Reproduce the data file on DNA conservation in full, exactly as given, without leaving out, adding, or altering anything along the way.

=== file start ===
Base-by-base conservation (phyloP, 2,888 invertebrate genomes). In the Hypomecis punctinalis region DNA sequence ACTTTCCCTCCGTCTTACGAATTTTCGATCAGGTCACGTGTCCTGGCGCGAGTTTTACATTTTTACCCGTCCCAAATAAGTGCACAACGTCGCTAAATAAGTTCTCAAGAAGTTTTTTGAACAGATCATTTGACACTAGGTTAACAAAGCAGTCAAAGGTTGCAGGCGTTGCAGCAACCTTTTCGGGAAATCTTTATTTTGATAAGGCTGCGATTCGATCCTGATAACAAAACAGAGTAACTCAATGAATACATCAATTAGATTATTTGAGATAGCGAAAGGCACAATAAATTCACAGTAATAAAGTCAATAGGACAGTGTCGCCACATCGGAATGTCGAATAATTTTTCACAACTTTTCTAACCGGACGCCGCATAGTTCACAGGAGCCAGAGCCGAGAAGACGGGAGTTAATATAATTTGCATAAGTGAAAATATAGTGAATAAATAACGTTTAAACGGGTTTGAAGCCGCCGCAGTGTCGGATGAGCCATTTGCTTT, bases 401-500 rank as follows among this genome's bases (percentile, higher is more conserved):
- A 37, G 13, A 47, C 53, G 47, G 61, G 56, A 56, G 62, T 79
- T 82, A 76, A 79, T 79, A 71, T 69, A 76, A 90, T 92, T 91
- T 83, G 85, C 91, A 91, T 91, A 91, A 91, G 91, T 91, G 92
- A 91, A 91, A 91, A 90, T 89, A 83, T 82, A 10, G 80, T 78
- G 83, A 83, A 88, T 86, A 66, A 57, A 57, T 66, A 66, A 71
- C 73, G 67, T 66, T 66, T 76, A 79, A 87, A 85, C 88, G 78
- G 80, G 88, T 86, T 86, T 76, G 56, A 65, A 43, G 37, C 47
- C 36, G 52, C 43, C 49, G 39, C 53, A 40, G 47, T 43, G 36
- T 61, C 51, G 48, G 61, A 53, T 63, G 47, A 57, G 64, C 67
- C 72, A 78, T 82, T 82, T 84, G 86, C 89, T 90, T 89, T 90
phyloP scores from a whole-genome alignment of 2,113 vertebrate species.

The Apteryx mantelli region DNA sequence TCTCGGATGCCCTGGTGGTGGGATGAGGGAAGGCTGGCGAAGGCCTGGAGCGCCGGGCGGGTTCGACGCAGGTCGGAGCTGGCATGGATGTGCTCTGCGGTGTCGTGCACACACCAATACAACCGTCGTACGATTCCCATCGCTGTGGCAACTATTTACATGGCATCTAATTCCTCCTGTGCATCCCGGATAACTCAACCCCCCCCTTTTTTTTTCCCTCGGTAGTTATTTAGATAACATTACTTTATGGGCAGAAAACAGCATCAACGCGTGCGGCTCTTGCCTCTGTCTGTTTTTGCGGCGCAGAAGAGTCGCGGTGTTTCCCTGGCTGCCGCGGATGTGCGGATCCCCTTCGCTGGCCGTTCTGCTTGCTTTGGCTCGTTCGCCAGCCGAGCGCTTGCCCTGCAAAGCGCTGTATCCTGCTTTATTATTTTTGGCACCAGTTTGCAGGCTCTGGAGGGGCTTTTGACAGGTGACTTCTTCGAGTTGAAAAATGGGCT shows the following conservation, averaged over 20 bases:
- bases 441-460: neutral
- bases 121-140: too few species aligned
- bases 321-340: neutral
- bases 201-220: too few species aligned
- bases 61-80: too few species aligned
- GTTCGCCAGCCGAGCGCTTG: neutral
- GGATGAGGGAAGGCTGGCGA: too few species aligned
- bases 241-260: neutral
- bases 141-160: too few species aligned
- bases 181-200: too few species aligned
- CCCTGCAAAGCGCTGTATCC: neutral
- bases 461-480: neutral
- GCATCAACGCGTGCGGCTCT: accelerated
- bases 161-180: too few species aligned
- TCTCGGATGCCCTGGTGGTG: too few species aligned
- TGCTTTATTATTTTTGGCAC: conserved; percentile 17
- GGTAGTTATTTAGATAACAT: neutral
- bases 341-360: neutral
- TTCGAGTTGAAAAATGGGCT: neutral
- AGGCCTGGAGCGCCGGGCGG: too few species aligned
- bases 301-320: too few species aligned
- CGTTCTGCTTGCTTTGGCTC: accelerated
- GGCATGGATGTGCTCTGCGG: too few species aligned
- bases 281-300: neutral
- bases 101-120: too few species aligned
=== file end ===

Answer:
Base-by-base conservation (phyloP, 2,888 invertebrate genomes). In the Hypomecis punctinalis region DNA sequence ACTTTCCCTCCGTCTTACGAATTTTCGATCAGGTCACGTGTCCTGGCGCGAGTTTTACATTTTTACCCGTCCCAAATAAGTGCACAACGTCGCTAAATAAGTTCTCAAGAAGTTTTTTGAACAGATCATTTGACACTAGGTTAACAAAGCAGTCAAAGGTTGCAGGCGTTGCAGCAACCTTTTCGGGAAATCTTTATTTTGATAAGGCTGCGATTCGATCCTGATAACAAAACAGAGTAACTCAATGAATACATCAATTAGATTATTTGAGATAGCGAAAGGCACAATAAATTCACAGTAATAAAGTCAATAGGACAGTGTCGCCACATCGGAATGTCGAATAATTTTTCACAACTTTTCTAACCGGACGCCGCATAGTTCACAGGAGCCAGAGCCGAGAAGACGGGAGTTAATATAATTTGCATAAGTGAAAATATAGTGAATAAATAACGTTTAAACGGGTTTGAAGCCGCCGCAGTGTCGGATGAGCCATTTGCTTT, bases 401-500 rank as follows among this genome's bases (percentile, higher is more conserved):
- A 37, G 13, A 47, C 53, G 47, G 61, G 56, A 56, G 62, T 79
- T 82, A 76, A 79, T 79, A 71, T 69, A 76, A 90, T 92, T 91
- T 83, G 85, C 91, A 91, T 91, A 91, A 91, G 91, T 91, G 92
- A 91, A 91, A 91, A 90, T 89, A 83, T 82, A 10, G 80, T 78
- G 83, A 83, A 88, T 86, A 66, A 57, A 57, T 66, A 66, A 71
- C 73, G 67, T 66, T 66, T 76, A 79, A 87, A 85, C 88, G 78
- G 80, G 88, T 86, T 86, T 76, G 56, A 65, A 43, G 37, C 47
- C 36, G 52, C 43, C 49, G 39, C 53, A 40, G 47, T 43, G 36
- T 61, C 51, G 48, G 61, A 53, T 63, G 47, A 57, G 64, C 67
- C 72, A 78, T 82, T 82, T 84, G 86, C 89, T 90, T 89, T 90
phyloP scores from a whole-genome alignment of 2,113 vertebrate species.

The Apteryx mantelli region DNA sequence TCTCGGATGCCCTGGTGGTGGGATGAGGGAAGGCTGGCGAAGGCCTGGAGCGCCGGGCGGGTTCGACGCAGGTCGGAGCTGGCATGGATGTGCTCTGCGGTGTCGTGCACACACCAATACAACCGTCGTACGATTCCCATCGCTGTGGCAACTATTTACATGGCATCTAATTCCTCCTGTGCATCCCGGATAACTCAACCCCCCCCTTTTTTTTTCCCTCGGTAGTTATTTAGATAACATTACTTTATGGGCAGAAAACAGCATCAACGCGTGCGGCTCTTGCCTCTGTCTGTTTTTGCGGCGCAGAAGAGTCGCGGTGTTTCCCTGGCTGCCGCGGATGTGCGGATCCCCTTCGCTGGCCGTTCTGCTTGCTTTGGCTCGTTCGCCAGCCGAGCGCTTGCCCTGCAAAGCGCTGTATCCTGCTTTATTATTTTTGGCACCAGTTTGCAGGCTCTGGAGGGGCTTTTGACAGGTGACTTCTTCGAGTTGAAAAATGGGCT shows the following conservation, averaged over 20 bases:
- bases 441-460: neutral
- bases 121-140: too few species aligned
- bases 321-340: neutral
- bases 201-220: too few species aligned
- bases 61-80: too few species aligned
- GTTCGCCAGCCGAGCGCTTG: neutral
- GGATGAGGGAAGGCTGGCGA: too few species aligned
- bases 241-260: neutral
- bases 141-160: too few species aligned
- bases 181-200: too few species aligned
- CCCTGCAAAGCGCTGTATCC: neutral
- bases 461-480: neutral
- GCATCAACGCGTGCGGCTCT: accelerated
- bases 161-180: too few species aligned
- TCTCGGATGCCCTGGTGGTG: too few species aligned
- TGCTTTATTATTTTTGGCAC: conserved; percentile 17
- GGTAGTTATTTAGATAACAT: neutral
- bases 341-360: neutral
- TTCGAGTTGAAAAATGGGCT: neutral
- AGGCCTGGAGCGCCGGGCGG: too few species aligned
- bases 301-320: too few species aligned
- CGTTCTGCTTGCTTTGGCTC: accelerated
- GGCATGGATGTGCTCTGCGG: too few species aligned
- bases 281-300: neutral
- bases 101-120: too few species aligned